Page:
Think tank: Cyberthreat overrated

A research paper released last month by the Center for Strategic & International Studies (CSIS), a Washington-based think tank, argues that computer networks and critical infrastructures are distinct entities and that the threat from cyberterrorism is far less serious than the government and the media contend.

"The assumption of vulnerability is wrong," argues James A. Lewis, a CSIS analyst and author of "Assessing the Risks of Cyber Terrorism, Cyber War and Other Cyber Threats."

"While many computer networks remain very vulnerable to attack, few critical infrastructures are equally vulnerable," according to Lewis. "Computer network vulnerabilities are an increasingly serious business problem, but their threat to national security is overstated."

But Lewis offers few examples and technical details to support his claims, which stand in stark contrast to much of the new thinking by high-level national security experts on the issue of critical infrastructure protection and cybersecurity.

In a recent interview with Computerworld, for example, Brenton Greene, deputy director of the National Communications System, an executive-branch agency responsible for maintaining and restoring communications during times of national crisis, said the physical and cyber aspects of critical-infrastructure protection can't be separated. Major physical events will have digital ramifications and vice versa, said Greene.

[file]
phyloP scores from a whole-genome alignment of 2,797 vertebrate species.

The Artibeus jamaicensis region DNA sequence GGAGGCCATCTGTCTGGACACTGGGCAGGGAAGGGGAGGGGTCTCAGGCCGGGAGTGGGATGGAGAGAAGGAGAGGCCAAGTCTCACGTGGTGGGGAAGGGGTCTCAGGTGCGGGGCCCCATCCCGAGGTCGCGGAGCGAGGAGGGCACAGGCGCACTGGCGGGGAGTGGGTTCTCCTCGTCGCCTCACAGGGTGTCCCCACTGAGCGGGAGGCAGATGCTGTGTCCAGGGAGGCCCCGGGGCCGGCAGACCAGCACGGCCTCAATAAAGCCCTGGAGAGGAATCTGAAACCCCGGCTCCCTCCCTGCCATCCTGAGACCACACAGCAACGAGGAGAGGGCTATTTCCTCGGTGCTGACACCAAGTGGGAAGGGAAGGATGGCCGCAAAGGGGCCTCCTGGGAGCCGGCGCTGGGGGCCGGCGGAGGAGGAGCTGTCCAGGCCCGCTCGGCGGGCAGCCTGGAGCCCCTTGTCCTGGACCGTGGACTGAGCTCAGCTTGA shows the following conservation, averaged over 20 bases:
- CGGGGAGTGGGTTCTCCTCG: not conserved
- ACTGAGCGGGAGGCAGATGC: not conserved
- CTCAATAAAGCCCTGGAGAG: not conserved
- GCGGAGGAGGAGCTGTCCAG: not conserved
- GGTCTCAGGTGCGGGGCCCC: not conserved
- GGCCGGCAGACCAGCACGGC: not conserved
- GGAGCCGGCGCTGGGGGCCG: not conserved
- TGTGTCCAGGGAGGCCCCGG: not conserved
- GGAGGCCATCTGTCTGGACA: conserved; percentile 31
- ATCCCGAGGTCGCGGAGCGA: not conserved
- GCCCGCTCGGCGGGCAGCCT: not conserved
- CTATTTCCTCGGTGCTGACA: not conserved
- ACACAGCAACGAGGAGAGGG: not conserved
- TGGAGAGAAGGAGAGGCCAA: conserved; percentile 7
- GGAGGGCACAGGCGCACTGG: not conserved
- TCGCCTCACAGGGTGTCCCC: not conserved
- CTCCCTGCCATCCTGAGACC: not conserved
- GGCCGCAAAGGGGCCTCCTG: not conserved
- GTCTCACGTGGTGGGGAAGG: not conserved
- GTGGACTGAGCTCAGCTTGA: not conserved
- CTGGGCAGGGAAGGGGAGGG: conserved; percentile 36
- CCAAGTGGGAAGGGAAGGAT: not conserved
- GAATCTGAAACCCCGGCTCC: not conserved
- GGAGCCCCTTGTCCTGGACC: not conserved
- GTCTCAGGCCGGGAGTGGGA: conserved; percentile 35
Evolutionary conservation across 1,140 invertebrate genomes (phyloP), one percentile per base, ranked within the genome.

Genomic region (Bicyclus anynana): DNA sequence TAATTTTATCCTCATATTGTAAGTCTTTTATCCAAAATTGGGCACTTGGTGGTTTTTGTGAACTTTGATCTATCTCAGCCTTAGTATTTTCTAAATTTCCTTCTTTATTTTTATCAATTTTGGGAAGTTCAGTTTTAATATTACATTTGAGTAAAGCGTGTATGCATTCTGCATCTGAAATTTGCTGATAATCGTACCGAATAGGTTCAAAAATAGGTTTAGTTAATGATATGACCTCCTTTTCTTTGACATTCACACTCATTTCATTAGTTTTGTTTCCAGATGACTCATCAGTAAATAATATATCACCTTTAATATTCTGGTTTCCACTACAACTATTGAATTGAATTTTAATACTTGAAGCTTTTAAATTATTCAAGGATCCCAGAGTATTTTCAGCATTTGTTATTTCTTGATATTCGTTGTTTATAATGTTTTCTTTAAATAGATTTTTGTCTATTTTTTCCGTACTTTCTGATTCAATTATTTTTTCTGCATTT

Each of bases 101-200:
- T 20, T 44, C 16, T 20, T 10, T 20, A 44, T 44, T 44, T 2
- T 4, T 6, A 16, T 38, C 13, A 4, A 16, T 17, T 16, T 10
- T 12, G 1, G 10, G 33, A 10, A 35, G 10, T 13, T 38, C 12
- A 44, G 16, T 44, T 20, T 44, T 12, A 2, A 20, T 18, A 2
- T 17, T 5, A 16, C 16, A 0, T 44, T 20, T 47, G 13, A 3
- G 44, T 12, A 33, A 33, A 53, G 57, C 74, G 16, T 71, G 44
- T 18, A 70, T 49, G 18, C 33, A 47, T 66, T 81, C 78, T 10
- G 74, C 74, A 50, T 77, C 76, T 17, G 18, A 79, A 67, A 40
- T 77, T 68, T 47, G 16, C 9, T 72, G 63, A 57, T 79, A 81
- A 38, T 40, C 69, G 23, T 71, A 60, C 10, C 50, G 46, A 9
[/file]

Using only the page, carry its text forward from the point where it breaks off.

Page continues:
That's also the conclusion of the recently released annual report of the Advisory Panel to Assess Domestic Response Capabilities for Terrorism Involving Weapons of Mass Destruction, led by former Virginia Gov. James S. Gilmore (see story). "Cyberspace has been isolated and specialized, thus limiting its perceived relevance to day-to-day outcomes and even its relevance to what are viewed as clear and present homeland security threats," the commission stated.

In an interview, Gilmore said the commission's studies show that cyberterrorism is a clear and present danger to critical infrastructure.

"The information technology, Internet and computer world that we now live in is vulnerable, and it must be analyzed together with other physical parts of critical infrastructure in order to protect the nation," he said.

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